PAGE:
For your players
Use other solutions
Intelligence is only one of 3 mental stats, and the one that refers mostly to book-learning, puzzling, connection-making and thinking stuff through. However, lacking it doesn't make you a bumbling fool; it makes you someone who solves problems in other ways.
For example, if it's crucial that the characters know who this guy is or where he's from, they could just, you know, ask him nicely (using Charisma) Or, if they have a hunch that he won't appreciate that (using Wisdom) they can always ask someone else.
They should probably try to make friends with some Sages or Oracles and the local librarian or Wizard's Guild. Whenever critical information is needed; go find someone who knows and let them help you solve the problem. The party doesn't have to do everything on its own, especially when it comes to raw knowledge.
For you as a DM
Learning without intelligence
There's also a lot of information you can learn without knowing the facts. In your example, I might not know who the person in plate is, but I can probably identify:
- whether he is a capable warrior or wearing plate for show (based on how he wears it)
- whether he is a local authority, an adventurer, or an invader (based on the reactions of the crowd)
- whether he is affaliated to some religious entity (based on obvious symbols)
- whether they are here looking for me (based on how they scan the room and maybe on how suddenly people around me are taking their distance)
and probably a bunch more. I might not know his name, his rank, or his order, but I can probably figure out (some of) his reason for showing up, his capabilities and his standing with the local crowd if I have high Wisdom or Charisma and associated skills.
(While on the other hand someone with very high Intelligence but low Wisdom/Charisma might know his name, family, rank, order, history and still be completely oblivious that he showed up to arrest him until he feels a strong hand on his shoulder.)
I don't think a group of characters of low intelligence are neccesarily problematic, even in stories with complex stories and scheming. They just need to change the way they approach the problem and you need to change the way you describe problems.
Things intelligent characters are good at (and thus your player's characters aren't) include having factual knowledge, connecting the dots, and thinking far ahead. We put these things in normal descriptions, but for this campaign you'll probably need to take them out (unless shared by an intelligent NPC).
Instead, only include what can be immediately visualised from the surroundings, with as little prejudice as possible. But increase the description of what can be seen clearly a bit more; the characters will be making up for lack of background knowledge with more direct information. And keep in mind the difference between knowing what something stands for and that is stands for something; include a lot of the latter.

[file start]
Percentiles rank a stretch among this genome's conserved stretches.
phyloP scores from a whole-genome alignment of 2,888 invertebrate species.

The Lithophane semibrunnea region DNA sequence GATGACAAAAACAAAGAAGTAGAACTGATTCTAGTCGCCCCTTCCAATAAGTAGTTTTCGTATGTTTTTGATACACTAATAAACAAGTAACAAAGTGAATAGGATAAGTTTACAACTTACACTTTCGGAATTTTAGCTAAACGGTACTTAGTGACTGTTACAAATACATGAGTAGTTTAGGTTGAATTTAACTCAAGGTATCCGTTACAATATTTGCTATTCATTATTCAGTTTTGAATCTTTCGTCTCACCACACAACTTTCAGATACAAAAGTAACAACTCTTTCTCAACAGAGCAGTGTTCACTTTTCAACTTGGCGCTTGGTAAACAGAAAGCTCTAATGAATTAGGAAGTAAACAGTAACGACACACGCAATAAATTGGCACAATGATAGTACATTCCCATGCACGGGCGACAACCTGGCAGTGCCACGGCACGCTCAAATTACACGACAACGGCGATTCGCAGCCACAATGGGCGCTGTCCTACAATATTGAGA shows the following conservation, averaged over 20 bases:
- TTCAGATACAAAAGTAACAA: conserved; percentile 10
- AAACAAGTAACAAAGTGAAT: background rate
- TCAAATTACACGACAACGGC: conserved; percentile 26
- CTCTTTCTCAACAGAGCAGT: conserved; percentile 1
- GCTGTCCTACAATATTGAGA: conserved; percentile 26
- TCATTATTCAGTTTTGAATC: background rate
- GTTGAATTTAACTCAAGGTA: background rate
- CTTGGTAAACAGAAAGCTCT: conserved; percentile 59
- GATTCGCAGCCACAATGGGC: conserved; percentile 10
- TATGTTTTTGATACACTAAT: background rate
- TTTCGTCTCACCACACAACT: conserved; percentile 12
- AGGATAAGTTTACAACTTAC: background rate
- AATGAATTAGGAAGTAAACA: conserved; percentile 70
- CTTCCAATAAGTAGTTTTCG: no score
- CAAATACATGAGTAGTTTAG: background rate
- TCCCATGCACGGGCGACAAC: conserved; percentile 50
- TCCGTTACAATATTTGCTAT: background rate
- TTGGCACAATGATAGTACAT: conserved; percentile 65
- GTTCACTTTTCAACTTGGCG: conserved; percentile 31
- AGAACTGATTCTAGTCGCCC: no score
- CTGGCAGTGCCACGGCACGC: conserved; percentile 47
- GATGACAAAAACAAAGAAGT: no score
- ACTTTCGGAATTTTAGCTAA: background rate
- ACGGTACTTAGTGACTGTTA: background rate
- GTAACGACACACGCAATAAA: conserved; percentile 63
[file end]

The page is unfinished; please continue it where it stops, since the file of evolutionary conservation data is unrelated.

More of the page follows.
As you will see, both descriptions below give players enough information to handle it and have some pointers that something might be going on, but the former has more and the latter will require the players to get someone involved who can share more information with them. For example; both stress that this is a well organised force of goblins/orcs, but the first gives much more leads than the second.
Example description for regular groups
"Following the warcries, you come upon a battleground. 3 merchant's carts stand in a semi-circle, 1 is on fire. A group of humans in light armor and with spears are holding a defensive line against a combined group of Goblins and Orcs wielding high quality weapons for such creatures and carrying banners and symbols of Gruumsh on their shields. You do not know what is causing these two groups of creatures to fight together, as they are usually on bad terms. The humans seem to be slowly losing the battle, and corpses strewn around the field show that it's being going on for some time. You don't see any non-combatatants with the merchants and they seem to be heavily guarded, especially for a caravan travelling through what was considered 'safe passage' by the locals."
Example description, same encounter, minus the intelligence
"Following the warcries, you come upon a battleground. 3 carts stand in a semi-circle, 1 is on fire. A group of humans in light armor and with spears are holding a strong defensive line against a combined group of well-trained and equipped Goblins and Orcs. They all carry the same profane symbol on their shields. The once strong human force seems to be slowly losing the battle. A number of corpses from both sides lie around the battlefield."
- Your characters should ask NPCs for help when they need it (and they will)
- Everyone should try to rely less on facts and connections and instead act more "in the moment"
- Emphasise the things someone without book-learning and strong reasoning skills can still pick up from his environment; low intelligence does not make you a bumbling idiot, it just makes you someone who doesn't rely on structured, learned knowledge to make decisions.